French back in NAIA at Oakland City
Ken French hasn’t coached his first game at Oakland City University — hadn’t even moved into a house in his new surroundings until recently — yet already his work has produced tangible results for the men’s program at the NAIA school.
“We haven’t had a JV team in the past here, but we started a JV program,” said French. “We brought in 30 kids in 3½ months. It’s not easy trying to move through the recruiting process. … We spent two months in a two-bedroom suite just recruiting and getting after it.” French is moved into more permanent surroundings now. “My wife’s even already got a job,” he notes. The veteran NAIA coach now can settle in as he begins his first school year at a new post, and his hire was one of the most intriguing among 11 new coaches hired at NAIA schools thus far in the offseason. French took on a building project at Oakland City, a school not in California or even Michigan (as NCAA Division I member Oakland University is), but in southern Indiana, 40 minutes north of Evansville. The Baptist school of 1,200 recently returned to the NAIA from NCAA Division II in 2020, though that affiliation was in some ways a technicality as the Mighty Oaks’ schedules regularly included a number of tiny four-year and even two-year schools in the National Christian College Athletic Association (NCCAA) and United States Collegiate Athletic Association (USCAA). Oakland City was a power at its level and as recently as 2018-19 finished 24-5 and won the Christian College National Invitational Tournament. It finished 15-36 over the past two years as the schedule toughened up. Oakland City has increased its commitment to athletics. French notes that, like many NAIA and small colleges, the school is using athletics as a tool to increase enrollment. French’s experience is a boon for a school just getting reacquainted with the NAIA, as he comes to Oakland City with considerable experience at the NAIA level. He spent the past 14 years at the University of Rio Grande (Ohio), winning 173 games over 14 seasons. Highlights included a trip to the NAIA Division II national semifinals in 2001 and another trip to the national tourney in 2003. French also was active in leadership both on campus with the NAIA’s Champions of Character program and on a national level among coaches on numerous committees. In an illustration of how cruel the coaching business can be even at the small college level, though, he was let go by Rio Grande at the conclusion of the 2019-20 season. Just over a year later, French is back in the game. “It’s NAIA, and it’s a faith-based institution, and I was definitely looking for that because I run a faith-based program,” said French of the appeal of the Oakland City job. “It’s in Indiana, it’s in a good location. Obviously, NAIA basketball in Indiana is big-time,” he added, referring to programs like national powers Indiana Wesleyan, Marian and St. Francis (Ind.). “We’ve got our work cut out for us. We’re almost building a program from scratch, not historically but as far as being back in the NAIA and the River States Conference. I look at it as a great challenge.” French’s philosophy is focused on developing his student-athletes beyond just performance on the court. “We’ve got a slogan: We call it ‘Play for MORE.’ It stands for memories, others, relationships and excellence,” he said. “And we stress that with our guys, and understanding what it means to play for others. “We feel like God and family are first, the program is second, and then you come third. When I recruit young men, we want them to grow in four areas: academically, socially, athletically and spiritually. Oakland City gave me the opportunity to focus on all four of those areas.” French’s connections at the NAIA level should only help boost the visibility of the Mighty Oaks program. He is the founder and director of The Show, an early-season NAIA showcase in Kingsport, Tenn., featuring 16 men’s teams and six women’s teams. He also has served on the NAIA-NABC executive board and on NAIA tournament and All-American committees. “I feel like that’s how you give back to the game,” said French. “I’ve always believed, if you’re good to the game, it’ll be good to you. I feel a responsibility as a coach to give back, and to be involved in committees, that’s another way to give back.” French said he will continue with that at Oakland City as opportunities present. In the meantime, his focus is on his new school. “They’re committed to building a good NAIA program, and doing some things that need to be done, but they’re doing it the right way,” he said. “It’s going to be a great challenge to build it.”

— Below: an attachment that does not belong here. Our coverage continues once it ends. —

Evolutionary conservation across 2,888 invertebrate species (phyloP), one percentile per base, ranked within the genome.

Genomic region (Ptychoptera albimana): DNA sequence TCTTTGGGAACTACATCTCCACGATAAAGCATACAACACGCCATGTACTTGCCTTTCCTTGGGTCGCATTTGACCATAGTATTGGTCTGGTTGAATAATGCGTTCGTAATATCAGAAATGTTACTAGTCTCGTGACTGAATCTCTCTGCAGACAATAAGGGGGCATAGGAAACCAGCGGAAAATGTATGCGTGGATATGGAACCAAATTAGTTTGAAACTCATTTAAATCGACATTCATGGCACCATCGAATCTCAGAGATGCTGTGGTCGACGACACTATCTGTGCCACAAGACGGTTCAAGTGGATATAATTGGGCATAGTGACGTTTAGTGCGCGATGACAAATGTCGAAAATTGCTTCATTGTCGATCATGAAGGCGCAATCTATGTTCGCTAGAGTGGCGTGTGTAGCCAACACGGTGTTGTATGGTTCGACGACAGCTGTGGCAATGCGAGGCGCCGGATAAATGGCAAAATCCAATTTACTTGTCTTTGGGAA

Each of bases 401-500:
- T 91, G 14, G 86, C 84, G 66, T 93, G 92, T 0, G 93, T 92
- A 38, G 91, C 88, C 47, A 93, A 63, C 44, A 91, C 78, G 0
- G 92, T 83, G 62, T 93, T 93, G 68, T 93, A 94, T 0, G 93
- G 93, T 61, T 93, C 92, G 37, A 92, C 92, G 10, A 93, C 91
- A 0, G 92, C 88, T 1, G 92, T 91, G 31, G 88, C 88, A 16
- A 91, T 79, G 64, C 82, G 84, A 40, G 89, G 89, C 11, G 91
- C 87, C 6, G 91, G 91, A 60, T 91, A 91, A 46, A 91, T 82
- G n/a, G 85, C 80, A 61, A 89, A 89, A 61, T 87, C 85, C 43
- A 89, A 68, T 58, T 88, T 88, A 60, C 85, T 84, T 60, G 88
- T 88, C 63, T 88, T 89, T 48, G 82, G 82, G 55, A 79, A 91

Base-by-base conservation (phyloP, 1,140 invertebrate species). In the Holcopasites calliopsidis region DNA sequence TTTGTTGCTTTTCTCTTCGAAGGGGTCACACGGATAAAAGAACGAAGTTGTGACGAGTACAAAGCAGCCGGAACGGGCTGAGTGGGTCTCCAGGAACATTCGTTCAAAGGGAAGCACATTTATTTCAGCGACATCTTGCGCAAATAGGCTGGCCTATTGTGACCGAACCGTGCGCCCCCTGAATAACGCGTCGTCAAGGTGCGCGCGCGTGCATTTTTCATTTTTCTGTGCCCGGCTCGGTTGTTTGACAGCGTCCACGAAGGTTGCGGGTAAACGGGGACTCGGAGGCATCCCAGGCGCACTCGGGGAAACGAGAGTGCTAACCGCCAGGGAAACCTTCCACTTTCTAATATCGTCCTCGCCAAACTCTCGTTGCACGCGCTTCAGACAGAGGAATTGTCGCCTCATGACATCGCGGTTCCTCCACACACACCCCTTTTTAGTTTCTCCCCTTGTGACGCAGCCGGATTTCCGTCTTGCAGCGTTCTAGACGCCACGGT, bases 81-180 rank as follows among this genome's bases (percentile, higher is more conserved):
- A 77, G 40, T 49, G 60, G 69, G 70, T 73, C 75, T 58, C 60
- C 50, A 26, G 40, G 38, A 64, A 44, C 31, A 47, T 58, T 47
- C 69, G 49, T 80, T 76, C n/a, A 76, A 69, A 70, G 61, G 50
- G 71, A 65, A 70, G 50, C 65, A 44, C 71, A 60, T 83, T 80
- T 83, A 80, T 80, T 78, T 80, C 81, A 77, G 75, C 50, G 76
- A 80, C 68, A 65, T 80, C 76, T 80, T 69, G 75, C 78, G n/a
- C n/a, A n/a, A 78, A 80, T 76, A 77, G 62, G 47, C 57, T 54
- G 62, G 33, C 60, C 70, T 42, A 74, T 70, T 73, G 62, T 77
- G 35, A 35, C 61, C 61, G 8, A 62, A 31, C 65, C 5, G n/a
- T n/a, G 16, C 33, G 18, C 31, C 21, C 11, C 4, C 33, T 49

NAIA Coaching Changes